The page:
This afternoon the boys and I were stumbling through the narrow streets of the Latin Quarter, trying to find the Guillotine Bar, where you can supposedly look through the window and see an actual guillotine (not true!), when we happened upon Saint-Severin church. In all my visits to Paris, I had never made it by this old parish, built over the grave of Severinus, a fifth-century hermit. The present church was constructed in the 13th century (mostly), and is an example of “flamboyant” (= meant to suggest flames) late Gothic.
It was breathtaking, this little old church. In fact, I wished my kids weren’t with me, so I could sit down and just be there for as long as I could. I don’t know, y’all, there’s something about Gothic architecture that moves me like nothing else. I got emotional, walking around the church, feeling protective of it, wanting to be there among those old stones every week, looking after them. As longtime readers know, it was the sacred beauty of the Chartres cathedral that first pierced my heart with a longing for God as an adult. A strange thought occurred to me tonight: what if some other religion had produced temples in the Gothic style? Would I believe? Would I be tempted to believe?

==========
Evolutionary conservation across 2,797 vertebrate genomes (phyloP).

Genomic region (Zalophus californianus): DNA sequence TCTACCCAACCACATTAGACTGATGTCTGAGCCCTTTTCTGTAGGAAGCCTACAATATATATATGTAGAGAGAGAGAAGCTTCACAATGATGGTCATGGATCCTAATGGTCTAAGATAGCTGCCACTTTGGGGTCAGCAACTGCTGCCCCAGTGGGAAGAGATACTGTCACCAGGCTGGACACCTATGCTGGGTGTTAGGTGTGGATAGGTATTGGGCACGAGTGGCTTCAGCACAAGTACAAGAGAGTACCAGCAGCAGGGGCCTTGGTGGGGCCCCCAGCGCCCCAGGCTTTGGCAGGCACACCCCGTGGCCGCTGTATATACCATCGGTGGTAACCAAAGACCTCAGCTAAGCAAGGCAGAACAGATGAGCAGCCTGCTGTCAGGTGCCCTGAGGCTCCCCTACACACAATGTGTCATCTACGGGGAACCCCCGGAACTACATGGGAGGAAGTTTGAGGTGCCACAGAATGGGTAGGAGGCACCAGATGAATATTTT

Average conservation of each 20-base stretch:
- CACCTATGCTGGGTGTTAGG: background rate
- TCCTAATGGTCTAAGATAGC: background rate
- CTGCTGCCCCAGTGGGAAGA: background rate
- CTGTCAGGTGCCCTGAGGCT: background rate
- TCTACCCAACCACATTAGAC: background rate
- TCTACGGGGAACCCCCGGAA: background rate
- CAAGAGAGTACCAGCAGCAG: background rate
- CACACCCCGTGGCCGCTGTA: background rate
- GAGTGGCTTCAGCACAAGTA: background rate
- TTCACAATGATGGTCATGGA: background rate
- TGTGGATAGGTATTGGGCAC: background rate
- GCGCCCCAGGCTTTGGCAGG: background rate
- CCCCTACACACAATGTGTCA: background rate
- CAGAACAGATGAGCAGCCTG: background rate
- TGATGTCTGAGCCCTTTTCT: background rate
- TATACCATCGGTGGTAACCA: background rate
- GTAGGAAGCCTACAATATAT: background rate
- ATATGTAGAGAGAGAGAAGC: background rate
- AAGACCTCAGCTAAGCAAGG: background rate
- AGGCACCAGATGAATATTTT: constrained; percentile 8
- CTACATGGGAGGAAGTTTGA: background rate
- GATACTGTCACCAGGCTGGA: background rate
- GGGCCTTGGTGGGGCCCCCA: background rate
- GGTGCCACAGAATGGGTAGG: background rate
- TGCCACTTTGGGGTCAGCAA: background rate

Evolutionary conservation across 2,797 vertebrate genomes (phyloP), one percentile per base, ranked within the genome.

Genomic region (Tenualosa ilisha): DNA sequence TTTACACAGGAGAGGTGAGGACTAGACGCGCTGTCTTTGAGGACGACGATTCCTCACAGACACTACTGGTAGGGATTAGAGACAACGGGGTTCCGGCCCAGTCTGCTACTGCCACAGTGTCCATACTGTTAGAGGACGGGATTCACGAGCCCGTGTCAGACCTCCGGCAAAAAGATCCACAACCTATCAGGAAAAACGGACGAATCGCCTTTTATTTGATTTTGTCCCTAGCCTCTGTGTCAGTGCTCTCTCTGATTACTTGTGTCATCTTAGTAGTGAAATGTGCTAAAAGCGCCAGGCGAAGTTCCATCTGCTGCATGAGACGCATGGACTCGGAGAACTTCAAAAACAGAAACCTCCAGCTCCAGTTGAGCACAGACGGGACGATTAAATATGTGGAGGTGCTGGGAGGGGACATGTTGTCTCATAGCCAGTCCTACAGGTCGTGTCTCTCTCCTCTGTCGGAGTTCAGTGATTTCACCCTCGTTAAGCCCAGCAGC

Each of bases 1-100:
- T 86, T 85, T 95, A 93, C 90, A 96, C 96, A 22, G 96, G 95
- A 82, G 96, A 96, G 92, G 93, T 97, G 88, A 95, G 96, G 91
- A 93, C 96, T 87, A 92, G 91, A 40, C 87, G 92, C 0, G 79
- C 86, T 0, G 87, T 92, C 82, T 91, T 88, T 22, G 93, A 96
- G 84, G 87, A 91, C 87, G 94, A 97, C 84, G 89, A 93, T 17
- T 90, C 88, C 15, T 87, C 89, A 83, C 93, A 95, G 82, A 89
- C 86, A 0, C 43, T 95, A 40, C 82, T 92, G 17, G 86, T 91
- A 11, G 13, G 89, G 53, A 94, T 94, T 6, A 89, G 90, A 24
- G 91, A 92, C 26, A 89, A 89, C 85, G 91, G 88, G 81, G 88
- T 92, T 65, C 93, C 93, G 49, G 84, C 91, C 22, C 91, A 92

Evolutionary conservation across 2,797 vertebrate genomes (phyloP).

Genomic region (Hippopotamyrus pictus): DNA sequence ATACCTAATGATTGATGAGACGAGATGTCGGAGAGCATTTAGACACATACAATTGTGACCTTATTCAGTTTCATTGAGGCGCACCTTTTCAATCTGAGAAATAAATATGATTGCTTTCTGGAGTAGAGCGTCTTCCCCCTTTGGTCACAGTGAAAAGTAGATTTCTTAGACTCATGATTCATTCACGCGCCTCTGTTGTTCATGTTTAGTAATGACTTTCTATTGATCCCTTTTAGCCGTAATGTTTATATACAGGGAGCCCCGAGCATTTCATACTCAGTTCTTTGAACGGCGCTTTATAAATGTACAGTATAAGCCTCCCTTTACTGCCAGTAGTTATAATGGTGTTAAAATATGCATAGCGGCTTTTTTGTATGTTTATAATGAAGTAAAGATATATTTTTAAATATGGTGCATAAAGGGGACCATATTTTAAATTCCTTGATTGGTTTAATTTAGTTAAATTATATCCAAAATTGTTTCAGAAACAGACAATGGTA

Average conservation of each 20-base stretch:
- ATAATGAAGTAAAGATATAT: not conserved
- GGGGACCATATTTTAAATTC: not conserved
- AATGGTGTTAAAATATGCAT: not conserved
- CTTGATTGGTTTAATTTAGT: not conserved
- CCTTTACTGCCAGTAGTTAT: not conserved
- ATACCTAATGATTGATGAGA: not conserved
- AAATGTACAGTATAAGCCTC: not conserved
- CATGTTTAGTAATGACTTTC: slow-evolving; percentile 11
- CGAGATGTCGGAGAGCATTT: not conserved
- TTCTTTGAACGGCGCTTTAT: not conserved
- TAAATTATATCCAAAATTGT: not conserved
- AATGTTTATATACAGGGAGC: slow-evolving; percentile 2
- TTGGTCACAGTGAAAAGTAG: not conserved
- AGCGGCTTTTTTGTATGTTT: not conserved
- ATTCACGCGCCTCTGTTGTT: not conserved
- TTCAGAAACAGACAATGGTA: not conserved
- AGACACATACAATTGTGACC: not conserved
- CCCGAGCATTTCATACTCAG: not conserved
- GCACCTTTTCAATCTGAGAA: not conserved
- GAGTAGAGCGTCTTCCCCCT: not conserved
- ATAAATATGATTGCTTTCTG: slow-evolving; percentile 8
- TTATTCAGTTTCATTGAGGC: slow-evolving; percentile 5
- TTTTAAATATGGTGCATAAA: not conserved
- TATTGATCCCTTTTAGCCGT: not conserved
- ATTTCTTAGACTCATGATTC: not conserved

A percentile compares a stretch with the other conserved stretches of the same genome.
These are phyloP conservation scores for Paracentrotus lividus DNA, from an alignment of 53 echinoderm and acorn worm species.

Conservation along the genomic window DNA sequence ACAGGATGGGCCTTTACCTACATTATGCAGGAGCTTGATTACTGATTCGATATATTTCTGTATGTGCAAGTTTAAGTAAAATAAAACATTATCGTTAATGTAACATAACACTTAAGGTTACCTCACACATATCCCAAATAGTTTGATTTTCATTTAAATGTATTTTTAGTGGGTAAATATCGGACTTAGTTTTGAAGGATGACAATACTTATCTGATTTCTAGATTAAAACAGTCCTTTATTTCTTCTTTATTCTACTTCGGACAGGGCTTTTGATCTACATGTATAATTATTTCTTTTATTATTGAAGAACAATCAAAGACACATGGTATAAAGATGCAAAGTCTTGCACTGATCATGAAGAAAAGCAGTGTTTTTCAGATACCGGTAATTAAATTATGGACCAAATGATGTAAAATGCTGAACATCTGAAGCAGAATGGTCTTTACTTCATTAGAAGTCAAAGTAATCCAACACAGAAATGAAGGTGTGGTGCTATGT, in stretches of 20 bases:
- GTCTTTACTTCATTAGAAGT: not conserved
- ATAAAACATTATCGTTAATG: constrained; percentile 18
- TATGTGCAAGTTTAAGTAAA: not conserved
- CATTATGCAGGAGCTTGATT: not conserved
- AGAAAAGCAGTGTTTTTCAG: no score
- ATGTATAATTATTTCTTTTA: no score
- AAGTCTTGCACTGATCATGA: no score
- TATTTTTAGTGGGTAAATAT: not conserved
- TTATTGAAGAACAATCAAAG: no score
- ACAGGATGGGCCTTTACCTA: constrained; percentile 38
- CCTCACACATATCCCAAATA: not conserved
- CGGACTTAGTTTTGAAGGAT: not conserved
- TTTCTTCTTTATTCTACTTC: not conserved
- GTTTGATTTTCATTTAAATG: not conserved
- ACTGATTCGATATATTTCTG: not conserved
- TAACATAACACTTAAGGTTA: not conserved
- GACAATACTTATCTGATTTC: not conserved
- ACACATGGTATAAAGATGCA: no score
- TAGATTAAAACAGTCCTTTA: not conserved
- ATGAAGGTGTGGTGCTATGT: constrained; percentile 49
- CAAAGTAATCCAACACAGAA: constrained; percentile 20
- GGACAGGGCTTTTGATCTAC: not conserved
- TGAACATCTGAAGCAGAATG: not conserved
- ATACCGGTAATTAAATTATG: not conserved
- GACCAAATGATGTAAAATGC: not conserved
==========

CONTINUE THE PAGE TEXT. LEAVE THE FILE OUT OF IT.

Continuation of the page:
I don’t know, but the fact that the question occurs at all tells me something about the way I’m put together. In my view, there is no religious architecture in all the world that equals the Gothic churches of northern Europe. If I had my life to live over, I might become a scholar of these churches, and the culture that produced them.
We have only this week left in Paris. I am going to try to go spend an hour in Saint-Severin’s, just praying. I get emotional just thinking about it. Those stones. Those lines. The people who have been praying there for over a thousand years. Saint Severinus, the old hermit, who lived and died on the bank of the river in this ancient city…
Incidentally, I ran across a chapel of a modern saint at Saint-Severin today, St. Therese of Lisieux. Lucas and I lit a candle to her, and asked her to always look after Ruthie’s girls: